Current deep neural network systems such as ChatGPT could soon be trained with a 100-fold increase in energy efficiency, with “substantially several more orders of magnitude for future improvement.” Scientists from MIT and other institutions have demonstrated a new optical neural network training method that crushes state-of-the-art electronic microprocessors.
Not only that, but the demonstrated system also reached a compute density about two orders of magnitude higher than systems by Nvidia, Google, or Graphcore.
Basically, that means that the most advanced models could be trained with a hundred times less energy, taking up much less space at the same speed.
Artificial neural networks imitate the way that biological brains process information. These AI systems, built to learn, combine, and summarize information from large data sets, are reshaping the field of information processing. Current applications include image, object, speech recognition, gaming, medicine, and physical chemistry.
Current AI models, reaching hundreds of billions of artificial neurons, demonstrate exponential growth and present a challenge to current hardware capabilities.
The paper showed that an optical neural network (ONN) approach “with high clock rates, parallelism, and low-loss data transmission” could overcome the current limitations.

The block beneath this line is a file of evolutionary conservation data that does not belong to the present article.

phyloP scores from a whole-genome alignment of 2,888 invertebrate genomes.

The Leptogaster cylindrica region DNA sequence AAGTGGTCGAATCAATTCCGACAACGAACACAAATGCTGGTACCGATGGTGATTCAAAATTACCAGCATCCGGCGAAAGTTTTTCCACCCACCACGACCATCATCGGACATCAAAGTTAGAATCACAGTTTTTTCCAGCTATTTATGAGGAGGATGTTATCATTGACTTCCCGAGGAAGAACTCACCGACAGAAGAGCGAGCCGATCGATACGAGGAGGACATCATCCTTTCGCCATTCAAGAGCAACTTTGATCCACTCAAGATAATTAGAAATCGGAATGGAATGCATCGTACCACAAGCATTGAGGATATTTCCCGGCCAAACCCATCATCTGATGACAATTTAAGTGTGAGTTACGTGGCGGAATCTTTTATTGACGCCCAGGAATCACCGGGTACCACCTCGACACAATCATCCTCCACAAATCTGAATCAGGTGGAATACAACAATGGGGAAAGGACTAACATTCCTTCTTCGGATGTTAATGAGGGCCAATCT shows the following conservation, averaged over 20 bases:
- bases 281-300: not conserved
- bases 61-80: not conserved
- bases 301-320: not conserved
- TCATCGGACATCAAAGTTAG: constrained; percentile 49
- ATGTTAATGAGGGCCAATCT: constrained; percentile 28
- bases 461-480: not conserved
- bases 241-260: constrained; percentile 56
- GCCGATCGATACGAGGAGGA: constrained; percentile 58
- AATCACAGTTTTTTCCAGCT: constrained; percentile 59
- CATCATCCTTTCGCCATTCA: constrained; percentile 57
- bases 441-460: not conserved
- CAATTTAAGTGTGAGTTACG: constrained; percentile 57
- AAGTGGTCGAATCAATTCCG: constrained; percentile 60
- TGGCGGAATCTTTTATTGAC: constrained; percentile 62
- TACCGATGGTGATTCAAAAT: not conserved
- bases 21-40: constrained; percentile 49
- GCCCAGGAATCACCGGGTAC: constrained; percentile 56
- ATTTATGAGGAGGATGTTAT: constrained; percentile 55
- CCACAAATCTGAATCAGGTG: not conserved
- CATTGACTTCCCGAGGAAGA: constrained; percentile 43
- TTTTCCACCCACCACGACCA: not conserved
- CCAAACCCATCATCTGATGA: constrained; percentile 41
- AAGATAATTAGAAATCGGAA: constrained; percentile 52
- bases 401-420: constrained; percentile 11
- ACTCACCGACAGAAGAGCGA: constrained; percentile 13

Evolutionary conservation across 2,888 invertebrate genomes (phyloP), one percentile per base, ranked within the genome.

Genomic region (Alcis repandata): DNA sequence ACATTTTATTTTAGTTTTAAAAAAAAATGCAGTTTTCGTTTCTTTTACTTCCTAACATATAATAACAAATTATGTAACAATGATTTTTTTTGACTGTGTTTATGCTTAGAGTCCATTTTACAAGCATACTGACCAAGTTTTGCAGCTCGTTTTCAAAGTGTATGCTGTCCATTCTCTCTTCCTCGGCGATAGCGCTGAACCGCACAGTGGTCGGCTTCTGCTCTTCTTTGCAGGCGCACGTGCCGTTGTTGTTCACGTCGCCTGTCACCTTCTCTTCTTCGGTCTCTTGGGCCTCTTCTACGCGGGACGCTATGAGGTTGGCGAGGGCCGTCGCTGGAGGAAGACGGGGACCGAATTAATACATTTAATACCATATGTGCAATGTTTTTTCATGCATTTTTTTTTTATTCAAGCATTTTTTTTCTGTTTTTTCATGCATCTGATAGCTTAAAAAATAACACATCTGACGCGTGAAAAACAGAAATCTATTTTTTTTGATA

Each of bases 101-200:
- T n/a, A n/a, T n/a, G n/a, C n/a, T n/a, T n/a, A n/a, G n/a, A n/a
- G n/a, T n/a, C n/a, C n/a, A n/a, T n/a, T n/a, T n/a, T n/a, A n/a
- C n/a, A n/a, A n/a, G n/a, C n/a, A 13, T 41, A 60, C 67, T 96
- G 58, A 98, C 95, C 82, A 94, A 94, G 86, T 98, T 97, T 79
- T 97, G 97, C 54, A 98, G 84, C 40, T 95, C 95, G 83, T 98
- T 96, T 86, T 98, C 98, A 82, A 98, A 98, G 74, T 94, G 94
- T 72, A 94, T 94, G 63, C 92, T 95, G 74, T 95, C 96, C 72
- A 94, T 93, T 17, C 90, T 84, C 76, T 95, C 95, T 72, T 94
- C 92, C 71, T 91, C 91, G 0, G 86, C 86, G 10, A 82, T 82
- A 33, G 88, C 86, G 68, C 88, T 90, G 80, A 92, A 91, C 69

“Our technique opens an avenue to large-scale optoelectronic processors to accelerate machine learning tasks from data centers to decentralized edge devices,” the paper reads.
The ONN approach holds great promise to alleviate the bottlenecks of traditional processors such as transistor count, energy consumption in data movement, and semiconductor size. ONNs use light, which can carry lots of information at once due to large optical bandwidth and low-loss data transmission. Also, many photonic circuits may be integrated to scale the systems.
To move the light around for calculations, the MIT-led team exploited many laser beams, the method described as “neuron encoding with volume-manufactured micron-scale vertical-cavity surface-emitting laser.”
“Our scheme is similar to the “axon-synapse-dendrite” architecture in biological neurons,” researchers explain.
They believe that the demonstrated system is scalable through mature wafer-scale fabrication processes and photonic integration.
Dirk Englund, an associate professor in MIT’s Department of Electrical Engineering and Computer Science and leader of the work, explained to SciTechDaily that models such as ChatGPT are limited in their size by the power of today’s supercomputers. Therefore it’s not economically viable to train larger models.
“Our new technology could make it possible to leapfrog to machine-learning models that otherwise would not be reachable in the near future,” he claimed.
The paper, entitled “Deep Learning with Coherent VCSEL Neural Networks” was published by a large team of scientists. The work was supported by the Army Research Office, NTT Research, and the NTT Netcast award, and financial support was provided by the Volkswagen Foundation. Three researchers from the team have filed a patent related to the technology.
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